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Supreme Court, Appellate Division, Third Department, New York.

IN RE: Chris A. DANIEL, Appellant, v. Gar S. PYLINSKI, Respondent. (And Other Related Proceedings.)

Decided: April 30, 2009

Before:  CARDONA, P.J., MERCURE, SPAIN, LAHTINEN and MALONE JR., JJ. Mathew B. Tully, Albany, for appellant. Victor B. Carrascoso, Cooperstown, for respondent. Theodore J. Stein, Law Guardian, Woodstock.

Appeal from an order of the Family Court of Otsego County (Coccoma, J.), entered February 7, 2008, which, among other things, granted petitioner's application, in proceedings pursuant to Family Ct. Act article 6, for custody of the parties' children.

Petitioner (hereinafter the mother) and respondent (hereinafter the father) are the unmarried parents of two children, who were born in 2002 and 2004.1  Shortly after the parties separated, the mother commenced a relationship with the father's formerly close friend, and began residing with him and the children.   In 2006, the mother filed a petition for custody and a family offense petition.   Family Court issued temporary orders of protection and custody in favor of the mother, and directed that the father enjoy weekly visitation, which was to be supervised by his brother, upon the mother's express consent.   Thereafter, the father filed petitions for modification and unsupervised visitation with the children, and Family Court, on its own motion, ordered that the mother vacate the residence that she shared with her paramour and prevent his contact with the children.   Following fact-finding hearings, Family Court awarded custody of the children to the mother and supervised overnight visitation to the father one day per week, and continued the order directing that the mother's paramour have no contact with the children.   The mother appeals, and we now affirm.

 The mother's primary argument on appeal is that Family Court abused its discretion in issuing the order of protection.   In all custody and visitation matters, the court's primary concern is the best interests of the children, and that “analysis may include, in appropriate situations, an order of protection” (Matter of King v. King, 23 A.D.3d 938, 939, 805 N.Y.S.2d 148 [2005];  see Matter of Larry v. O'Neill, 307 A.D.2d 410, 411-412, 761 N.Y.S.2d 736 [2003] ).   Here, documentary evidence revealed and various witnesses-including the paramour himself-testified that he was a fugitive from justice, had been convicted of perjury, as well as drug and weapons crimes in two states, had brutally killed or abandoned his niece's dog, and was abusive to the children.   Nevertheless, the mother insisted that he is a positive influence in the lives of her children and requested that he be permitted to have contact with them.   Under these circumstances, Family Court's determination that an order of protection was necessary to preserve the safety of the children has an ample basis in the record and it cannot be said that the court abused its discretion in issuing the order of protection (see Matter of King v. King, 23 A.D.3d at 939, 805 N.Y.S.2d 148;  Matter of Larry v. O'Neill, 307 A.D.2d at 411-412, 761 N.Y.S.2d 736;  see also Matter of Thomas v. Osborne, 51 A.D.3d 1064, 1068, 857 N.Y.S.2d 323 [2008] ).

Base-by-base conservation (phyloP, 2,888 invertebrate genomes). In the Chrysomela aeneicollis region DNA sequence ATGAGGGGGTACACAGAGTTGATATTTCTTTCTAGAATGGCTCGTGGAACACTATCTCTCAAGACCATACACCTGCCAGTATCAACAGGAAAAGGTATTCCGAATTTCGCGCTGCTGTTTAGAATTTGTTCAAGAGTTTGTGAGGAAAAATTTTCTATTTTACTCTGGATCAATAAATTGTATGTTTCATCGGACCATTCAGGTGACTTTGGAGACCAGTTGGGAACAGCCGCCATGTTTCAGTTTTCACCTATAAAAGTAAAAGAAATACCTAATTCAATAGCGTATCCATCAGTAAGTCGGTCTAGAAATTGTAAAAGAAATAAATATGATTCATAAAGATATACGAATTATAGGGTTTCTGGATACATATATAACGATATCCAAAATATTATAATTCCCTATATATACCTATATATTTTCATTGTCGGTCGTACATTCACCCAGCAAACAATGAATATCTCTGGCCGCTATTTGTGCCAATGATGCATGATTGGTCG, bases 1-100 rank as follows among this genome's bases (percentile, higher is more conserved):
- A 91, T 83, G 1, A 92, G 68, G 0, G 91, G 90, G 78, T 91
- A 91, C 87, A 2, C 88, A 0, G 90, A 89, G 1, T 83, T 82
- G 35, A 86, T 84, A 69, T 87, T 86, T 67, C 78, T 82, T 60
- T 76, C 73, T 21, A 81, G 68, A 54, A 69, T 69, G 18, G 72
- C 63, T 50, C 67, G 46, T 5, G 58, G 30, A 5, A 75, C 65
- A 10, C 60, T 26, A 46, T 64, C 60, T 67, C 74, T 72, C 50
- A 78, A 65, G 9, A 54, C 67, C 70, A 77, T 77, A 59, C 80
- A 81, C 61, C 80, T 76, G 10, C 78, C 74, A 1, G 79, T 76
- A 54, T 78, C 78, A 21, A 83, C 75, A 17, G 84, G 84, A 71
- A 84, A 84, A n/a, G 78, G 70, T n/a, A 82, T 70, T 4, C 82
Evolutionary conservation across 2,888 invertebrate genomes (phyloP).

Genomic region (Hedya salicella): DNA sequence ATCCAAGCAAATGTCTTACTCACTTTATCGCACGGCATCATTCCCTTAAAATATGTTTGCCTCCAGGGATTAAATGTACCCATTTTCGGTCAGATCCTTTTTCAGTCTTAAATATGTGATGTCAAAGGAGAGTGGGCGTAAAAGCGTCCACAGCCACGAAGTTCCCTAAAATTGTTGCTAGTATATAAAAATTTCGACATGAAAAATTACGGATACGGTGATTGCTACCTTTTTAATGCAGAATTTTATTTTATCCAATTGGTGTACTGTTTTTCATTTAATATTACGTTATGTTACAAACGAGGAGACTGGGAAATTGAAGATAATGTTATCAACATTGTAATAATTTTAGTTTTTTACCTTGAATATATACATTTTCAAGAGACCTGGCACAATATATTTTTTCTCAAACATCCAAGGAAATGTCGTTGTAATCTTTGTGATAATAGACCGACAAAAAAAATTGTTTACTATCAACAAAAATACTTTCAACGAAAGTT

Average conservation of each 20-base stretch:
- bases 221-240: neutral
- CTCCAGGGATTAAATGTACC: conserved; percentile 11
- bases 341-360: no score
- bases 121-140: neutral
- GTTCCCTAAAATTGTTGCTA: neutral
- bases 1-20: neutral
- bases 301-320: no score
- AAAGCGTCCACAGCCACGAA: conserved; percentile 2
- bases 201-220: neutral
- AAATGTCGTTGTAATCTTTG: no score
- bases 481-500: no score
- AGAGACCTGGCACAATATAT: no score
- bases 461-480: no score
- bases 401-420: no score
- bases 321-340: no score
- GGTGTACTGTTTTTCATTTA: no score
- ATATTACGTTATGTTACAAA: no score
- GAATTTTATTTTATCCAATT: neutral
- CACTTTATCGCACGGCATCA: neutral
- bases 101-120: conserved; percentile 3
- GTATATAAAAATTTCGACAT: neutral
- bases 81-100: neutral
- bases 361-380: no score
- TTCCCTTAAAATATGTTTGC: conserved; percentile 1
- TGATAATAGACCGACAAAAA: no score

With respect to the mother's contention that the grant of weekly overnight visitation to the father was excessive, we note that unless visitation is inimical to the children's best interests, “Family Court is required to structure a schedule which results in frequent and regular access by the noncustodial parent” (Matter of Maziejka v. Fennelly, 3 A.D.3d 748, 749, 770 N.Y.S.2d 668 [2004] ).   Moreover, Family Court has broad discretion in determining an appropriate visitation schedule, and its findings in that regard are entitled to great deference unless they lack a sound and substantial basis in the record (see Matter of Hobb Y., 56 A.D.3d 998, 999, 868 N.Y.S.2d 335 [2008];  Tait v. Tait, 44 A.D.3d 1142, 1143, 844 N.Y.S.2d 154 [2007] ).   Inasmuch as the mother makes no argument that weekly visitation with the father is in any way harmful or detrimental to the children, and given the testimony that the father had a loving and healthy relationship with the children, we conclude that visitation was appropriately structured herein to reflect the children's best interests (see Matter of Thomas v. Osborne, 51 A.D.3d at 1068, 857 N.Y.S.2d 323;  Tait v. Tait, 44 A.D.3d at 1143, 844 N.Y.S.2d 154;  Matter of Maziejka v. Fennelly, 3 A.D.3d at 749, 770 N.Y.S.2d 668).

The mother's remaining contention is not properly before us and, in any event, lacks merit.

ORDERED that the order is affirmed, without costs.


1.   The mother's eldest daughter (born in 1998), whose father is the mother's estranged husband, is not a subject of these proceedings.



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